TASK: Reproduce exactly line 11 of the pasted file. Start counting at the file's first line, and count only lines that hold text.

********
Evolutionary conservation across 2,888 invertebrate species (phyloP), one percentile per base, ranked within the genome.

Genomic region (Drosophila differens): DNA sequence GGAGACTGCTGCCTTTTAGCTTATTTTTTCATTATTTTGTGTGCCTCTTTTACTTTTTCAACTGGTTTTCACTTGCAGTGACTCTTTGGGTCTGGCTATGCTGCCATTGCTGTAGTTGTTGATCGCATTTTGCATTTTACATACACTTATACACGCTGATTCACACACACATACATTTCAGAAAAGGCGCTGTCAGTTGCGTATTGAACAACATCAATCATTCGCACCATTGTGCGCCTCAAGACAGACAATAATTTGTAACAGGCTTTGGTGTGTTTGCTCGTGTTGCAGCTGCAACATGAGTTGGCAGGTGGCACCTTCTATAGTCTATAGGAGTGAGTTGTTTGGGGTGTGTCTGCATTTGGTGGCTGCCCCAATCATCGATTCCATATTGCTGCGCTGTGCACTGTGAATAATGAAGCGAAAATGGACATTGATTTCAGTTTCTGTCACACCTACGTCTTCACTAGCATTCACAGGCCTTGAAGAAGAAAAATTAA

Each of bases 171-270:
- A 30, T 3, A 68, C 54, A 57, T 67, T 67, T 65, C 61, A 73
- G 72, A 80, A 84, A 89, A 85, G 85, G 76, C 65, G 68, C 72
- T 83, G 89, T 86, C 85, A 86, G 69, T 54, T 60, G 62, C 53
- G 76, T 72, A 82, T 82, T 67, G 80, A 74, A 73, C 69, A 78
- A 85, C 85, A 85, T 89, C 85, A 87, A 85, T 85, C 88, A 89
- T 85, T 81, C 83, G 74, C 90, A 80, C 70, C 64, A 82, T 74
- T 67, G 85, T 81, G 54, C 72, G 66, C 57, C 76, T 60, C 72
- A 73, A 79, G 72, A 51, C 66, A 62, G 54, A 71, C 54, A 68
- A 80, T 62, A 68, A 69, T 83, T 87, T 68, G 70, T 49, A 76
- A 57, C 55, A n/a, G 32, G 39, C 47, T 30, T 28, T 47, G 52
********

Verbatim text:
- A 73, A 79, G 72, A 51, C 66, A 62, G 54, A 71, C 54, A 68